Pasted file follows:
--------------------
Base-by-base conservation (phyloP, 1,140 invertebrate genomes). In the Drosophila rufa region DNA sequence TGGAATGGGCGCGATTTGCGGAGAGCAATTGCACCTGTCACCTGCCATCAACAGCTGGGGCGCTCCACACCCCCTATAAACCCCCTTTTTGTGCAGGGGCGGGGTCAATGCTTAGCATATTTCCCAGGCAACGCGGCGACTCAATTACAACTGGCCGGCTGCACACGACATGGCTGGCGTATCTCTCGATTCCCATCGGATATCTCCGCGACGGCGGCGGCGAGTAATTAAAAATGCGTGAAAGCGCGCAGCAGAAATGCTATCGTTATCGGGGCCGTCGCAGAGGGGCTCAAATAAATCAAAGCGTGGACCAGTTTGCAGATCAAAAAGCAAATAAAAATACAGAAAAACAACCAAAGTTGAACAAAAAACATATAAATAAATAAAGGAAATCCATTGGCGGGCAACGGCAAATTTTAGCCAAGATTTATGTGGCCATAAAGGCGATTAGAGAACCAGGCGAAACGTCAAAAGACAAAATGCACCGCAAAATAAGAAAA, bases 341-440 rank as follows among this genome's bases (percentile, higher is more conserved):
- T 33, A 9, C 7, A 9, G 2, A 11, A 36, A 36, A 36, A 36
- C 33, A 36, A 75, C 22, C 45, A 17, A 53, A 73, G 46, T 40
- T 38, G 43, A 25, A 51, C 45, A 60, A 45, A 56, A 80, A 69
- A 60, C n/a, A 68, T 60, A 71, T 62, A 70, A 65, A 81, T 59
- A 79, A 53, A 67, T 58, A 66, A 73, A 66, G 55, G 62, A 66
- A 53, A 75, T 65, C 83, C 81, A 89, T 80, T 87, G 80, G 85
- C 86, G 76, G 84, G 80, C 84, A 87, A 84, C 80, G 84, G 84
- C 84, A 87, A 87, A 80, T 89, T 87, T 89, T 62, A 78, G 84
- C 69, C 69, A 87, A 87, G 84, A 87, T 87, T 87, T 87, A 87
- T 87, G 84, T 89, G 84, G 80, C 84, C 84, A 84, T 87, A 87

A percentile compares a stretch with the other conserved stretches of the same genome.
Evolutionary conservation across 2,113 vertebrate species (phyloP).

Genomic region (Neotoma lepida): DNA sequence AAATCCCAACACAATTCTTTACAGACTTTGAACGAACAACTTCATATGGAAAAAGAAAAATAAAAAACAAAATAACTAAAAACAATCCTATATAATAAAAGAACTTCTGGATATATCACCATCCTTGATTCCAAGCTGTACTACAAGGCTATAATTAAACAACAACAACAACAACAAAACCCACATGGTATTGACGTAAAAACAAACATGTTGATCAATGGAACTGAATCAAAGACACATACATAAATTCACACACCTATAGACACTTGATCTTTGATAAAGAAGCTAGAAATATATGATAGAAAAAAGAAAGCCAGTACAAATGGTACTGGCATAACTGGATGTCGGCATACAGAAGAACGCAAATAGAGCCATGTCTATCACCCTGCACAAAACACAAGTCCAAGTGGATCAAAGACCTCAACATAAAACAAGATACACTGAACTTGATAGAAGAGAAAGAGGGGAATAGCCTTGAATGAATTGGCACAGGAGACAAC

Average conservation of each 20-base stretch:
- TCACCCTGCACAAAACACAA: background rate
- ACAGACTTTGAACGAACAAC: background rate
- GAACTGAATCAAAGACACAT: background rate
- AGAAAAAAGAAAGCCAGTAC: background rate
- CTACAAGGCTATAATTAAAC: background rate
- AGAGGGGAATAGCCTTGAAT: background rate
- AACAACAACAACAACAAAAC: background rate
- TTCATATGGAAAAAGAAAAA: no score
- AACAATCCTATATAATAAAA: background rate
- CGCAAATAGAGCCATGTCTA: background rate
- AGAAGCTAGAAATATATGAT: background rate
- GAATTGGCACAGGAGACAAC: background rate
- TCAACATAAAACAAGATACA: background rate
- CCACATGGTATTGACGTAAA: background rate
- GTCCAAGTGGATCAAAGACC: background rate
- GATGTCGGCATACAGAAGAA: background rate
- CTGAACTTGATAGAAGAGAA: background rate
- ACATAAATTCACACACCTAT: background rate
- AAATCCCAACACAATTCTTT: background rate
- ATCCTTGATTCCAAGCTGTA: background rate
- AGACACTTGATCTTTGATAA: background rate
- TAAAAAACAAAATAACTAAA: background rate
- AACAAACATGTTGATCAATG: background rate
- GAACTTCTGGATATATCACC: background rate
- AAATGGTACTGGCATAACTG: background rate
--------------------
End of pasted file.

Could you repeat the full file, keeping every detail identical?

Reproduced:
Base-by-base conservation (phyloP, 1,140 invertebrate genomes). In the Drosophila rufa region DNA sequence TGGAATGGGCGCGATTTGCGGAGAGCAATTGCACCTGTCACCTGCCATCAACAGCTGGGGCGCTCCACACCCCCTATAAACCCCCTTTTTGTGCAGGGGCGGGGTCAATGCTTAGCATATTTCCCAGGCAACGCGGCGACTCAATTACAACTGGCCGGCTGCACACGACATGGCTGGCGTATCTCTCGATTCCCATCGGATATCTCCGCGACGGCGGCGGCGAGTAATTAAAAATGCGTGAAAGCGCGCAGCAGAAATGCTATCGTTATCGGGGCCGTCGCAGAGGGGCTCAAATAAATCAAAGCGTGGACCAGTTTGCAGATCAAAAAGCAAATAAAAATACAGAAAAACAACCAAAGTTGAACAAAAAACATATAAATAAATAAAGGAAATCCATTGGCGGGCAACGGCAAATTTTAGCCAAGATTTATGTGGCCATAAAGGCGATTAGAGAACCAGGCGAAACGTCAAAAGACAAAATGCACCGCAAAATAAGAAAA, bases 341-440 rank as follows among this genome's bases (percentile, higher is more conserved):
- T 33, A 9, C 7, A 9, G 2, A 11, A 36, A 36, A 36, A 36
- C 33, A 36, A 75, C 22, C 45, A 17, A 53, A 73, G 46, T 40
- T 38, G 43, A 25, A 51, C 45, A 60, A 45, A 56, A 80, A 69
- A 60, C n/a, A 68, T 60, A 71, T 62, A 70, A 65, A 81, T 59
- A 79, A 53, A 67, T 58, A 66, A 73, A 66, G 55, G 62, A 66
- A 53, A 75, T 65, C 83, C 81, A 89, T 80, T 87, G 80, G 85
- C 86, G 76, G 84, G 80, C 84, A 87, A 84, C 80, G 84, G 84
- C 84, A 87, A 87, A 80, T 89, T 87, T 89, T 62, A 78, G 84
- C 69, C 69, A 87, A 87, G 84, A 87, T 87, T 87, T 87, A 87
- T 87, G 84, T 89, G 84, G 80, C 84, C 84, A 84, T 87, A 87

A percentile compares a stretch with the other conserved stretches of the same genome.
Evolutionary conservation across 2,113 vertebrate species (phyloP).

Genomic region (Neotoma lepida): DNA sequence AAATCCCAACACAATTCTTTACAGACTTTGAACGAACAACTTCATATGGAAAAAGAAAAATAAAAAACAAAATAACTAAAAACAATCCTATATAATAAAAGAACTTCTGGATATATCACCATCCTTGATTCCAAGCTGTACTACAAGGCTATAATTAAACAACAACAACAACAACAAAACCCACATGGTATTGACGTAAAAACAAACATGTTGATCAATGGAACTGAATCAAAGACACATACATAAATTCACACACCTATAGACACTTGATCTTTGATAAAGAAGCTAGAAATATATGATAGAAAAAAGAAAGCCAGTACAAATGGTACTGGCATAACTGGATGTCGGCATACAGAAGAACGCAAATAGAGCCATGTCTATCACCCTGCACAAAACACAAGTCCAAGTGGATCAAAGACCTCAACATAAAACAAGATACACTGAACTTGATAGAAGAGAAAGAGGGGAATAGCCTTGAATGAATTGGCACAGGAGACAAC

Average conservation of each 20-base stretch:
- TCACCCTGCACAAAACACAA: background rate
- ACAGACTTTGAACGAACAAC: background rate
- GAACTGAATCAAAGACACAT: background rate
- AGAAAAAAGAAAGCCAGTAC: background rate
- CTACAAGGCTATAATTAAAC: background rate
- AGAGGGGAATAGCCTTGAAT: background rate
- AACAACAACAACAACAAAAC: background rate
- TTCATATGGAAAAAGAAAAA: no score
- AACAATCCTATATAATAAAA: background rate
- CGCAAATAGAGCCATGTCTA: background rate
- AGAAGCTAGAAATATATGAT: background rate
- GAATTGGCACAGGAGACAAC: background rate
- TCAACATAAAACAAGATACA: background rate
- CCACATGGTATTGACGTAAA: background rate
- GTCCAAGTGGATCAAAGACC: background rate
- GATGTCGGCATACAGAAGAA: background rate
- CTGAACTTGATAGAAGAGAA: background rate
- ACATAAATTCACACACCTAT: background rate
- AAATCCCAACACAATTCTTT: background rate
- ATCCTTGATTCCAAGCTGTA: background rate
- AGACACTTGATCTTTGATAA: background rate
- TAAAAAACAAAATAACTAAA: background rate
- AACAAACATGTTGATCAATG: background rate
- GAACTTCTGGATATATCACC: background rate
- AAATGGTACTGGCATAACTG: background rate